Dr. Llanes is a native of El Salvador and fulltime faculty in the College of Theology at Grand Canyon University. He served as pastor, completed a M.Div. and earned a Ph.D. in church history before becoming an online instructor. His interests relate to historical theology and philosophy, history of Christianity and biblical studies. He and his wife of 30 years, Margarita, have four children.
The recent discovery of part of the Gospel of Judas has sparked a renewed debate concerning the so-called Gnostic Gospels. Many are confused when reading of the existence of a Gospel from Judas; is this an authentic Gospel written by the disciple of Jesus? What about other Gospels, such as the Gospel of Thomas? Can we trust the Gospels in the Bible?
N.T. Wright, a respected authority in the New Testament, has distinguished four main differences between the biblical or canonical Gospels and the Gnostic Gospels. Wright listed and explained these four differences in his little book “Judas and the gospel of Jesus” (2006, pp.68-83):
- The biblical Gospels affirm Jesus as the continuation and climax of God’s redemptive history with Israel. The biblical Gospels recount how the long history of God’s work through Israel came to its climax with the person of Jesus. Contrarily, the Gnostic Gospels completely detached Jesus from Israel and the history of Israel with God. The Gnostic Gospels described the God of the Old Testament as evil and Judaism as totally lost. The Gnostics Gospels saw no connection between Jesus and the nation of Israel and the acts of God in the Old Testament.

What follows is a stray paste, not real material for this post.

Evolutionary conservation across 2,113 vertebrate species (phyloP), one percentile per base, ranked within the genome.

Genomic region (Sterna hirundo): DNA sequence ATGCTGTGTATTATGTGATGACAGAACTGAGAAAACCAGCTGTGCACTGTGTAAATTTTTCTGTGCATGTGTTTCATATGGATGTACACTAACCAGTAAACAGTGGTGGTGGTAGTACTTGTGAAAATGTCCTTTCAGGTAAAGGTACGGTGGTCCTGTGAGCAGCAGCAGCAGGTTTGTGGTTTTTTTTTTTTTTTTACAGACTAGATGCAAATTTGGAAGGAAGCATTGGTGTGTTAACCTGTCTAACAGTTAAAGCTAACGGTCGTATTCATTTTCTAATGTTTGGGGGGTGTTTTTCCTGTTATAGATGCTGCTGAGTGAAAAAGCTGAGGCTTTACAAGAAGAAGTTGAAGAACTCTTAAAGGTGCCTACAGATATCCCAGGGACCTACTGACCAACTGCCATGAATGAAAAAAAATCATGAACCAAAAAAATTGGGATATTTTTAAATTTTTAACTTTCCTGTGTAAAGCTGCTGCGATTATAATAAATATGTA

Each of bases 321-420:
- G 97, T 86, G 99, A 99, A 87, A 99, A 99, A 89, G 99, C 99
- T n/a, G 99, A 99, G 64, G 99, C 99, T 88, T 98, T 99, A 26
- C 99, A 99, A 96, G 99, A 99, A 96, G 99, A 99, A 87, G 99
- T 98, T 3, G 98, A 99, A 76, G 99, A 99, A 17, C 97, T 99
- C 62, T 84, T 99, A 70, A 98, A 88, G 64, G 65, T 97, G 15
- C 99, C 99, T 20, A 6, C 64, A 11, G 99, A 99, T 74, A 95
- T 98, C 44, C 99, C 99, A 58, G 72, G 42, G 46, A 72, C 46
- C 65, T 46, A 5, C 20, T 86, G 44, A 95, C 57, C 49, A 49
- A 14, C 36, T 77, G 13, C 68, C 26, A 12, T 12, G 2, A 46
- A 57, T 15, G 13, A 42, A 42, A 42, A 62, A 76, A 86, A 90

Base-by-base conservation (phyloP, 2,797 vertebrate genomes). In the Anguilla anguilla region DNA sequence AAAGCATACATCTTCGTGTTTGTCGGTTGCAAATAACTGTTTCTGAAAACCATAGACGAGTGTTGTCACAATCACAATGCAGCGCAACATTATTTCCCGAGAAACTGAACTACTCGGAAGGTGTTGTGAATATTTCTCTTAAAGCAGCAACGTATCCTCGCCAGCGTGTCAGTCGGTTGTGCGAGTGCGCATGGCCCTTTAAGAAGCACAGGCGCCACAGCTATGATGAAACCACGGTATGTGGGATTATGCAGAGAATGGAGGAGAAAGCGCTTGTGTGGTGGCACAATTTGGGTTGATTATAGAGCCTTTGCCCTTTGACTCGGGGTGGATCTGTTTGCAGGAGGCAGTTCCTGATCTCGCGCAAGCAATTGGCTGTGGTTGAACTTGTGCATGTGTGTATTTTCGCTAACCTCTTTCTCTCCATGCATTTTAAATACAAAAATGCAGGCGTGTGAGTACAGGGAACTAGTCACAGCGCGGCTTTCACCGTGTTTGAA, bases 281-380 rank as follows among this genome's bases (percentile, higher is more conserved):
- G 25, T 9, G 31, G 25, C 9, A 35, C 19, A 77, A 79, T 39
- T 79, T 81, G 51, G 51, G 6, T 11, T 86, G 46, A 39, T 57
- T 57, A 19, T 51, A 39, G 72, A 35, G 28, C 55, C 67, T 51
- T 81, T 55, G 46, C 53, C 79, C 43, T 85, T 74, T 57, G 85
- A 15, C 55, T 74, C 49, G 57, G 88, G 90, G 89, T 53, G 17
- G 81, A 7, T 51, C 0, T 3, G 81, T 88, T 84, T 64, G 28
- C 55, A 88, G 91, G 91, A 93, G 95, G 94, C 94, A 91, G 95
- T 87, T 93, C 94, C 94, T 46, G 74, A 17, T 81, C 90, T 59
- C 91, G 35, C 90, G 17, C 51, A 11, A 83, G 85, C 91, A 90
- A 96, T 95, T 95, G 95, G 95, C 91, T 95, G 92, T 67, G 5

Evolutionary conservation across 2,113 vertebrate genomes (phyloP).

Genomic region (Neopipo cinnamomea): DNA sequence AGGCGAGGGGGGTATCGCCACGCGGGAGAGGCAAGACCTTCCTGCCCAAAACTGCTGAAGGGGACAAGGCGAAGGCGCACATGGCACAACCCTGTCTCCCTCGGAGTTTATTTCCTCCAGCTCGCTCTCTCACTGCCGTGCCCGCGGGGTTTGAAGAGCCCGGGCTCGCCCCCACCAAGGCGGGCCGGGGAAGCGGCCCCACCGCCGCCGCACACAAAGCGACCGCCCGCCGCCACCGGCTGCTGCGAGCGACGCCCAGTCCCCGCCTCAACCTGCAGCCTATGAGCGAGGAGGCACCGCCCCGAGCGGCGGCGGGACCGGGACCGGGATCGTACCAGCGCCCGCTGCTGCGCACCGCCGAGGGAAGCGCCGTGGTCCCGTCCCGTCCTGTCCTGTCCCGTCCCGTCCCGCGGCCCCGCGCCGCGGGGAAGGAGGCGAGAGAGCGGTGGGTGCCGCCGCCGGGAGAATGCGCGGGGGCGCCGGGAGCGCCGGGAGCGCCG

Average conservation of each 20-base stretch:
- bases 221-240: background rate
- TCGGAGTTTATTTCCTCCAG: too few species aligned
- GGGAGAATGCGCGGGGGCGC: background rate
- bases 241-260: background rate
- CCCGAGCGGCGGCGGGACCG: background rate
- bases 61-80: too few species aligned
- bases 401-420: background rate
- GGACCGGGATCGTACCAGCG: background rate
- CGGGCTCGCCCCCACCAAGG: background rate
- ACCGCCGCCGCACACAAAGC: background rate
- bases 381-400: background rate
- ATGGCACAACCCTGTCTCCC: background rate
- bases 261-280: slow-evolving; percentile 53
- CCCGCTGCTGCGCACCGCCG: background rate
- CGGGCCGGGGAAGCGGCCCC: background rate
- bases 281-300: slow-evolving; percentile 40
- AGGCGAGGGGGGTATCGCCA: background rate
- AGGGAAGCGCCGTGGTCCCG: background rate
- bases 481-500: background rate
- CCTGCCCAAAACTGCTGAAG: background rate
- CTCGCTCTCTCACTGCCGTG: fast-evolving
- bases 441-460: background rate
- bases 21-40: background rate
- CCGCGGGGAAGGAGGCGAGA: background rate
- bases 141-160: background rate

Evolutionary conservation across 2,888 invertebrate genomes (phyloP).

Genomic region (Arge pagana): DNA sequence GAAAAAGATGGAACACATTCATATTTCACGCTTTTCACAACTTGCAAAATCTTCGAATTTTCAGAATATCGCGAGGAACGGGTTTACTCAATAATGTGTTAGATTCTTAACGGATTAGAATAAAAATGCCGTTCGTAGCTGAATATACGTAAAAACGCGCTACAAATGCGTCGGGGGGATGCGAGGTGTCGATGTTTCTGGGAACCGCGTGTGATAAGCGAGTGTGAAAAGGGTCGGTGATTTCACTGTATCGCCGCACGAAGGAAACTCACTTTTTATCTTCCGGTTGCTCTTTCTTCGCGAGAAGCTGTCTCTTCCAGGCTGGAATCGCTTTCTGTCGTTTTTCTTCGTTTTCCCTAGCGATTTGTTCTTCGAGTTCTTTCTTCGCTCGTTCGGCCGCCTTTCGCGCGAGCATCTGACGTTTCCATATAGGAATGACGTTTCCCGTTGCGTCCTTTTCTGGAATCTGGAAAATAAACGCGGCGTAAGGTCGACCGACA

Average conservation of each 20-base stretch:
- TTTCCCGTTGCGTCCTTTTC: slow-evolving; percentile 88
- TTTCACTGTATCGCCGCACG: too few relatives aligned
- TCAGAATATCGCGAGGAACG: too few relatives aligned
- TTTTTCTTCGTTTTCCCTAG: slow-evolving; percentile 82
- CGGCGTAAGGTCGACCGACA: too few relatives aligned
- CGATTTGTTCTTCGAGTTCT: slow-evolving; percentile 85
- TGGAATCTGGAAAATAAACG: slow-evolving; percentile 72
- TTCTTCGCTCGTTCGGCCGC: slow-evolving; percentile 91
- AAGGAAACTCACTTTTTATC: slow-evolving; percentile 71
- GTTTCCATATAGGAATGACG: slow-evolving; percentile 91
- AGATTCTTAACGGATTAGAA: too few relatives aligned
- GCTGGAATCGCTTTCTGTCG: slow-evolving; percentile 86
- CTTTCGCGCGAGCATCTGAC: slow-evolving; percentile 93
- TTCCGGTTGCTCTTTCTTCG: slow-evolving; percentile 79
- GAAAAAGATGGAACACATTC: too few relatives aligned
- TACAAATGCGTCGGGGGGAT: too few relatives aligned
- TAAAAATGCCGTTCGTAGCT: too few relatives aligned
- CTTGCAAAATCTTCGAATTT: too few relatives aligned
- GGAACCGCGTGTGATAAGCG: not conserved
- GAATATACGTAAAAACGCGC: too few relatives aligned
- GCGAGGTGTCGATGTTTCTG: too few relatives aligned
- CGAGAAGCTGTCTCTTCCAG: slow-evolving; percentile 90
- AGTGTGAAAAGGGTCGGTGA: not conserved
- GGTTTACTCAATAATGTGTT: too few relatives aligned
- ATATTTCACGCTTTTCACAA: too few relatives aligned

- The biblical Gospels told the story of Jesus in connection with the life of the early followers of Jesus to show all Christians a plan to follow as they followed Jesus. In a very different way, the Gnostic Gospels put Jesus in the position of giving a secret knowledge (a “gnosis”) to some of his original disciples (the “Gnostic disciples”) to pass it along to others in a secret way. The belief in a secret message by the Gnostic Christians was implicitly a rejection of the “mainstream” Christian church and Christians and their open message to the world.
- The biblical or canonical Gospels, in presenting the story of Jesus, proclaimed that in Jesus God had manifested and launched his kingdom on Earth (as it was in heaven). In a contrary way, the Gnostic Gospels rejected this idea of the kingdom of God at work on Earth in Jesus. The Jesus of the Gnostic Gospels was not interested in this world; he was mostly interested in fleeing from his earthly body and returning to the spirit world.
- The Gospels of the Bible were written in the first century (around AD 70-90). On the other hand, the Gnostic Gospels were written in the second century AD: “The canonical gospels were being read and quoted as carrying authority in the early and middle second century, whereas we do not even hear of the non-canonical ones until the middle or end of that century” (Wright, 2006, p.77).
These four essential differences between the canonical or biblical Gospels and the Gnostic Gospels are a clear indication that the Gnostic Gospels are not authentically apostolic in their authorship, message and frame of time. The Gnostic Gospels are not reliable sources for the life and teachings of Jesus.
Wright, N. T. (2006) Judas and the gospel of Jesus: Have we missed the truth about Christianity? Grand Rapids, MI: Baker Books.